A weakening Chavez challenged by a rising Leopoldo Lopez

February 15, 2011

By Daniel Duquenal
Troy Media

CARACAS, Venezuela, Feb. 15, 2011/ Troy Media/ – Things aren’t going well for Venezuelan President Hugo Chavez.

Even though the Venezuelan democratic opposition got 52 per cent of the popular vote in September 2010 but still had to settle for 40 per cent of legislative seats due to gerrymandering and other electoral fraudulent provisions, this was still too much for Chavez.

Last December, he executed a legislative coup d’atat in which the lame-duck National Assembly (the new assembly took effect in January) passed a series of laws that not only effectively muzzled the newly elected assembly, but exempted his administration from any significant control until the presidential election of 2012.

Nobody fooled

Politicians were not fooled: many feel that the regime’s days are numbered. Opposition groups are preparing for the primary elections that will be held late this year to pick the candidate to confront Chavez in December 2012. There is some question, however, as to whether the coming elections will be fair, because of the current situation, and if Chavez will even respect the results.

To examine the difficulties facing the opposition, we have only to examine the case of Leopoldo Lopez, as it illustrates quite well how difficult it is for a good and charismatic politician to mount a challenge to Chavez. Lopez is only the latest candidate to face attacks by Chavez: others include Manuel Rosales, the opposition candidate in 2006 now in exile in Peru or Antonio Ledezma, elected Caracas mayor in 2008 but who unconstitutionally lost his position prerogatives and functions after pressure was applied by Chavez.

Lopez was the mayor of Chacao, the wealthiest district of Venezuela, and while mayor made quite a name for himself for his good administration and his desire to work for all his constituents, from the wealthy to the poorest, in spite of the many roadblocks set up by the regime.

His obvious popularity made him a shoo-in for the Caracas Mayor election of 2008, even in many left-wing districts. The regime, however, barred him from running through an administrative fiat.

As hard as it may be to believe, in Venezuela the regime can (illegally) bar anyone from running for office if any “misconduct” during the management of public funds is detected. It is interesting to note, however, that in perhaps 90 per cent of the cases only opposition office holders are victims of this system and they don’t even have to steal a penny. For example, you can be barred from running for public office if your budget contained provisions for the maintenance of municipal buses but you needed to use the money instead to pay the bus drivers because the government reneged on its promise to transfer funds to cover wages. Obviously, this same rule does not apply to Chavez himself, who uses state funds as if it were his own wallet.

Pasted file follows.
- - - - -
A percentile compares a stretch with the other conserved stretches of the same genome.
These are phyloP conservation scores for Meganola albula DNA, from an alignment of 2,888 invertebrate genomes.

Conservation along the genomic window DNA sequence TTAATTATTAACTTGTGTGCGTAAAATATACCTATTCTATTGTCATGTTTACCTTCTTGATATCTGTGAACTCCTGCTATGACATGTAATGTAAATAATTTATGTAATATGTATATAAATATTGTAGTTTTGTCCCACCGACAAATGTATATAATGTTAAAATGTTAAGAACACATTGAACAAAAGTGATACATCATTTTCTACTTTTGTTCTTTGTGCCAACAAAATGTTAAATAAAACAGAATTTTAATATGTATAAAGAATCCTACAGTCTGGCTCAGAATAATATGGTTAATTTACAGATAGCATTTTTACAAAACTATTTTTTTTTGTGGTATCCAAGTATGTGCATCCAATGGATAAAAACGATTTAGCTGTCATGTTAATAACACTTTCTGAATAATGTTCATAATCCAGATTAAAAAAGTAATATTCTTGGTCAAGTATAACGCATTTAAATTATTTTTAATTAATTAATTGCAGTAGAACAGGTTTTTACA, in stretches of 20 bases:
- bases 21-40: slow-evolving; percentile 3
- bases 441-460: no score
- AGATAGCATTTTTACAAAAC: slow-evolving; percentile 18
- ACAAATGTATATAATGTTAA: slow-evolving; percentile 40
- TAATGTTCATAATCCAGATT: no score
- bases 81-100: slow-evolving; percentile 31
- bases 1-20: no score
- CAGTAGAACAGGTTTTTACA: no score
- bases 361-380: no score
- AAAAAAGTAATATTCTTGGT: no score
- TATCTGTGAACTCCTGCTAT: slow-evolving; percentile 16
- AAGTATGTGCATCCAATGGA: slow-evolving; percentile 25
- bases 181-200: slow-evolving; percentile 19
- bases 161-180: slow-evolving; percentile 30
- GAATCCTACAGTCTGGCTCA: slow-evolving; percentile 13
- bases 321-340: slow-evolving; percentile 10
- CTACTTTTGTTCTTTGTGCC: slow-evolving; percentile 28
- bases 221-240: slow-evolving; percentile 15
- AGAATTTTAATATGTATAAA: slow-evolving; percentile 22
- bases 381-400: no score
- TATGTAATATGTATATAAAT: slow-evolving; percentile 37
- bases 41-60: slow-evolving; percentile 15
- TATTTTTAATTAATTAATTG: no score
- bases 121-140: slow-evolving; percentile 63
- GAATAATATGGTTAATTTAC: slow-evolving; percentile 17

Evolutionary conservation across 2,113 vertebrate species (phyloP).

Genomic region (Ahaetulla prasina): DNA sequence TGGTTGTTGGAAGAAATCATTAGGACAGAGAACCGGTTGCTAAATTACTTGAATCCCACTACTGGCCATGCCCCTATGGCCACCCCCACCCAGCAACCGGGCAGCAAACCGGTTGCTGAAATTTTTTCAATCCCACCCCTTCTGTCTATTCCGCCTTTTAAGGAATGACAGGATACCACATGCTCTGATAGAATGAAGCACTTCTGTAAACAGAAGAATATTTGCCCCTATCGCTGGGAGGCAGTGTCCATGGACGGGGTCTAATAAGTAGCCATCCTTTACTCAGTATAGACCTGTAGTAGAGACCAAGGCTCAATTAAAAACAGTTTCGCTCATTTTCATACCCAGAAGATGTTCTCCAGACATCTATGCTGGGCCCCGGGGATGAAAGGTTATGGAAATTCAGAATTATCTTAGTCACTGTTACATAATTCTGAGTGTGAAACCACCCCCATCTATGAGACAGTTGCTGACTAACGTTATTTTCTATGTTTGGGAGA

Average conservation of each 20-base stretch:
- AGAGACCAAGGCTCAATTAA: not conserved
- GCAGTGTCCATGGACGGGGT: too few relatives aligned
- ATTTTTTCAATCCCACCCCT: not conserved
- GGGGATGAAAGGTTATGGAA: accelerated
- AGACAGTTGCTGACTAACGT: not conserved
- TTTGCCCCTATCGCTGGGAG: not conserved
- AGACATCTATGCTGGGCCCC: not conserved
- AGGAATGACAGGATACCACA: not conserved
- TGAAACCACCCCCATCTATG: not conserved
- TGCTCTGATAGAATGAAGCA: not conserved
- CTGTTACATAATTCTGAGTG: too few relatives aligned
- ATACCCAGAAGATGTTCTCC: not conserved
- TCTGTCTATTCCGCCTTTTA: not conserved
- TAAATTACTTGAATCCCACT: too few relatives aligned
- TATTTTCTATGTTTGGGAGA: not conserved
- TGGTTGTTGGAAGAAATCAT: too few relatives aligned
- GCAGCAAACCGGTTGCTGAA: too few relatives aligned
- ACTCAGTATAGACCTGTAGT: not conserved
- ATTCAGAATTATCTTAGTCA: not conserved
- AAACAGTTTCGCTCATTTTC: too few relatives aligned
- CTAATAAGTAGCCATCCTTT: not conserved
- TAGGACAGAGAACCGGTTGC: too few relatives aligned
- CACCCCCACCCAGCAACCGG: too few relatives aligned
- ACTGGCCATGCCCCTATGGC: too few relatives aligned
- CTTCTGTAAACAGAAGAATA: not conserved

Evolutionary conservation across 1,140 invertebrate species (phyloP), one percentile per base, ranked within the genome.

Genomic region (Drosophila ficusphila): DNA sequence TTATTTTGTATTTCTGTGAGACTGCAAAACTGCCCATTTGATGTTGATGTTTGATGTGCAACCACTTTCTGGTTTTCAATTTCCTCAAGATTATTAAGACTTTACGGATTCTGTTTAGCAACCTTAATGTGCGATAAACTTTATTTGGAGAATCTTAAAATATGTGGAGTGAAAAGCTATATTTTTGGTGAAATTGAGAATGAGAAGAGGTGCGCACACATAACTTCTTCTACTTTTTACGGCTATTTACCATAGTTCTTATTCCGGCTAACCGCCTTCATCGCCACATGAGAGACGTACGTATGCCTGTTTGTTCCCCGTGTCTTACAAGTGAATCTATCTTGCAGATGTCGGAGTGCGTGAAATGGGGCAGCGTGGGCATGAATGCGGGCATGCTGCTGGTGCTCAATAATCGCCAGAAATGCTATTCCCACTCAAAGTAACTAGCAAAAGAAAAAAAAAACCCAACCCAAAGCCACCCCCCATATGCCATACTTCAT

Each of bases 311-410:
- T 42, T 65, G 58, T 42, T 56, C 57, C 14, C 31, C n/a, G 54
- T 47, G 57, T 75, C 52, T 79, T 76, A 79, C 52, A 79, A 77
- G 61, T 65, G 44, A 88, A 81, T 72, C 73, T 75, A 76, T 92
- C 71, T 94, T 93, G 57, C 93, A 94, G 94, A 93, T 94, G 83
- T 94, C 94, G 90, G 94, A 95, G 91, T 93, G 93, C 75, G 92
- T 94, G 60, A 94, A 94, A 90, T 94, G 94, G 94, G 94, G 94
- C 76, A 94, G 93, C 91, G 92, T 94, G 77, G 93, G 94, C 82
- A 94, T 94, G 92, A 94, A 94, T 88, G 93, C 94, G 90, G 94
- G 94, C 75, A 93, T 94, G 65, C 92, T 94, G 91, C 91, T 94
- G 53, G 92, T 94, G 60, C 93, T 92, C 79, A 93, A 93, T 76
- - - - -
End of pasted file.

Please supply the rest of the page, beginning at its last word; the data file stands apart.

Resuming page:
That is what happened to Lopez as the opposition chose him to run as its mayor candidate in 2008. Lopez was barred on a triviality.

Lopez is fighting back from being barred. He took his case all the way to the Inter American Commission for Human Rights in Washington, DC. He is to present his case on March 1 to the Inter American Court in San Jose, Costa Rica and he is all but certain to win his case. As to whether the government will accept the ruling and lift the sanction is another matter, since the regime seems to drift increasingly outside of the international legal system and its obligations.

But Lopez hasn’t been sitting on his hands during this legal battle. After having founded Primero Justicia, one of the new political parties emerging to fight back Chavez hegemony, he left and briefly joined UNT, Un Nuevo Tiempo, a growing regional party. He then created his own movement, Voluntad Popular, a social democrat-type of movement, in December 2009.

He has met with some success and has been able to attract, among others, a large numbers of leaders from the student movement who made the Chavez 2007 constitutional referendum flounder. The regime replied by refusing to recognize Voluntad Popular on technicalities, not even allowing it to run its own slate in the 2010 legislative elections.

Yet this did not stop Lopez from campaigning like no other leader of the opposition in 2010, visiting some of the remotest areas of Venezuela where even pro Chavez leaders do not want, or dare, to tread anymore. His campaign not only led decisively in the election of some opposition  candidates, but definitely put his name on the Venezuelan map, away from the Caracas epicenter.

Voluntad Popular recognized

Voluntad Popular has grown into a national movement. He pursued his efforts during the catastrophic rains that Venezuela suffered in October and November of last year, when his party organized relief and volunteer convoys. The regime, visibly scared by the diligence, committed the mistake of intercepting one of the convoys and confiscating it.

Finally, this year, the regime was forced to recognize Voluntad Popular as a legitimate political party and all Venezuelans are awaiting the results of the March trial to see if Lopez will be allowed to run. His poll numbers are good these days, which not only worries Chavez but also many of the other opposition hopefuls as well.

Due to the situation in Venezuela, Daniel Duquenal is a pseudonym. A former scientist now living in the Venezuelan countryside managing his small family business, Daniel edits a very popular blog called Venezuela News and Views.